What’s the best camera?

I play a sport which many in the US might consider “girly” called badminton with mostly Southeast Asians. Many of them are medical professionals like doctors.

Inevitably the post game conversation will always lead to the poor doctor being peppered with questions like, “I have a pain in this part, gesturing to show body part, do you think it’s serious?”

When my badminton buddies learn I’m a photographer, you can guess what they want to know, can’t you?

In my mind, the best camera is one that’s working and ready-to-go when I need it.

Doesn’t matter if it’s a point-and-shoot or a high-end digital single lens reflex camera.

If we were holidaying in Scotland and we spotted the elusive Lochness Monster. You have a Canon 1DS Mark III & a 400mm f2.8 telephoto lens and all I have is a Canon Powershot G10.

At the very moment Nessie shows herself, your batteries die and mine are fine, would I trade cameras with you? Not on your life!

Okay, I’m getting carried away and being totally ridiculous.

But my point is any camera is better than no camera when there is a need.

So the “best camera” is relative to what you want to capture and how much you want to spend.

These days a fancy camera can cost as much as a car.

If I had $10K to start my business, I would not blow it all on gear especially if I didn’t have reliable transportation.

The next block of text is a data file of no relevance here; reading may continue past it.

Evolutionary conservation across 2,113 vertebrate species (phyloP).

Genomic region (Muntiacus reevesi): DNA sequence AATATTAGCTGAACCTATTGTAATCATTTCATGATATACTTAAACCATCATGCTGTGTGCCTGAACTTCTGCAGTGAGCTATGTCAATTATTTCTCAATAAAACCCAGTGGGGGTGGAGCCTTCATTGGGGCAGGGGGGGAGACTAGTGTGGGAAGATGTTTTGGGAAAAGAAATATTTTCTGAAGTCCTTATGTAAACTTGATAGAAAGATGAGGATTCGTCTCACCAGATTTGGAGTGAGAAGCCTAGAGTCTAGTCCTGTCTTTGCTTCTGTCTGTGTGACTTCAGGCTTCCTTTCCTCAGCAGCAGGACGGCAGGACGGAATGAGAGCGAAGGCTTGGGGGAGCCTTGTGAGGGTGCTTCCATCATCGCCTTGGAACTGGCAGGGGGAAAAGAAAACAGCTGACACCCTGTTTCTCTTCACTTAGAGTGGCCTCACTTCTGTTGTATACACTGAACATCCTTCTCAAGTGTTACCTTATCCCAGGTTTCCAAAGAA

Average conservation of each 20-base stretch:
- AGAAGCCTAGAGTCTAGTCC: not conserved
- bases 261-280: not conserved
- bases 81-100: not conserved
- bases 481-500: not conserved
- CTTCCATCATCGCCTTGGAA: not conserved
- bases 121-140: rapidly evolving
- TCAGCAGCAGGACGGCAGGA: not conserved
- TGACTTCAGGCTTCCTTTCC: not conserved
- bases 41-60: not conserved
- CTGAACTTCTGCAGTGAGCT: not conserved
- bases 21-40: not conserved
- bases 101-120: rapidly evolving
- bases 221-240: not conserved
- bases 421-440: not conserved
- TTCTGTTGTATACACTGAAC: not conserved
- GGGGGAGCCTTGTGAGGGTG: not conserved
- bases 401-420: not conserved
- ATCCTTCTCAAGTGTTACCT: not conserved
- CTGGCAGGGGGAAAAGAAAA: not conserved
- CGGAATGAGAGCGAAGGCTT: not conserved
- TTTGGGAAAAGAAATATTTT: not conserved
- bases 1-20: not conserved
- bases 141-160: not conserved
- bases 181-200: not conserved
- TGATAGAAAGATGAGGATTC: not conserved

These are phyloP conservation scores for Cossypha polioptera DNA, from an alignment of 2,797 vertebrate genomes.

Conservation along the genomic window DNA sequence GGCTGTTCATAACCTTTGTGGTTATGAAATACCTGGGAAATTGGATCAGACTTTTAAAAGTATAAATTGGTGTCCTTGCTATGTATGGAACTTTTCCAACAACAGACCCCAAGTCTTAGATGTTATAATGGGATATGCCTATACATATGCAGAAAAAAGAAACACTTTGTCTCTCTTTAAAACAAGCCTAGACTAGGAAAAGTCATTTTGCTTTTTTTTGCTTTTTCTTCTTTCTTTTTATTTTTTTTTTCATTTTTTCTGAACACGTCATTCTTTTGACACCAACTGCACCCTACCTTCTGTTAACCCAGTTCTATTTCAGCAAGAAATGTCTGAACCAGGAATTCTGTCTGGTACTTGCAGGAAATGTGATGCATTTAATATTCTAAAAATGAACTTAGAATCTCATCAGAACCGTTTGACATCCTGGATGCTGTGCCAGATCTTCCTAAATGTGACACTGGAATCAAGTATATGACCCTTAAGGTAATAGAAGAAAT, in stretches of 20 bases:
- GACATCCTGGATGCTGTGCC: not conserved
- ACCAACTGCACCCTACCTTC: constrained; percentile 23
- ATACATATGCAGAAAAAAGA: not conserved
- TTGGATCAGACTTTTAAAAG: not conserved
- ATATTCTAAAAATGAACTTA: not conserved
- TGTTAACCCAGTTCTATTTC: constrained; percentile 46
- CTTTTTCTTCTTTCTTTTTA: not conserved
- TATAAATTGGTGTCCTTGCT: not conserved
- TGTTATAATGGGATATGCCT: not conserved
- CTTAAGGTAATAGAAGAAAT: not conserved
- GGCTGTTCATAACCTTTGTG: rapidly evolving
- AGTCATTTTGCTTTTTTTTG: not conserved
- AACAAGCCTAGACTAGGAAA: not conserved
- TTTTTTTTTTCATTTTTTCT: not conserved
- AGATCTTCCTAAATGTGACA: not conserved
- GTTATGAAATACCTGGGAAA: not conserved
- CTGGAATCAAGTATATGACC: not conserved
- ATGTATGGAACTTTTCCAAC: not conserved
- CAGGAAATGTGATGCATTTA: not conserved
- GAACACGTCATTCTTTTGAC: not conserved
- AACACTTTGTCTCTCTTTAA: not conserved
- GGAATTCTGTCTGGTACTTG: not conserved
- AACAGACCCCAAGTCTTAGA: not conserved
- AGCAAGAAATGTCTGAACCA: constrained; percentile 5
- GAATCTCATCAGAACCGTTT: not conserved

I would make sure I buy a reliable car and figure out what is left for the photo gear.

And if I don’t have a capable computer, I would seriously factor in a possible upgrade and any accompanying photo editing software.

Having the nicest gear with no way to get around when you want to be a photographer reminds me of the political leaders of my former homeland, Malaysia, buying the latest greatest military armaments just to impress the neighboring countries.

They can’t afford to keep a stockpile or even fire any of the missiles. To do any test would break the bank.

By the same token, don’t buy a 21 Megapixel camera if you have a computer that is older than 3 or 4 years. You will develop a weight problem, oops I meant a “wait problem.”

If it’s a Mac, you’ll be seeing many spinning beach balls.

So, going back to my original question about the camera. Let’s assume you’re all set with transportation and your computer, and price isn’t an issue, how would you decide what to buy?

Ask yourself these questions, they may help.

Do you own any film photography gear?

If you do, are those lenses autofocus? Are they compatible with the digital bodies?

Nikon users can check their Nikon lens compatibility against photographer Ken Rockwell list.

Likewise, if you have external flash units, check to see if they are compatible.

Even if you don’t get the exposure automation like ETTL , you can still use the units with manual power ratio settings especially if you use a radio slave as a trigger.

If you have no film gear then you need to go to the store and hold the camera in your hand. The camera must feel good in your hand.

It shouldn’t just look good. I prefer camera bodies that have a solid feel instead of cheap plastic.

Reviews are useful but you need to be mindful of who’s doing the review.

The reviewer needs to be a photographer instead of just an occasional camera-user. Seek out professional reputable websites like Sports Shooter and Rob Galbraith .

Don’t forget to plan for the extras like spare camera batteries and memory cards. These extras are just as important.

Once you decide to go digital, you are forever tied to some sort of electrical power usually battery power and memory cards.

The more spares you have, the longer you can work.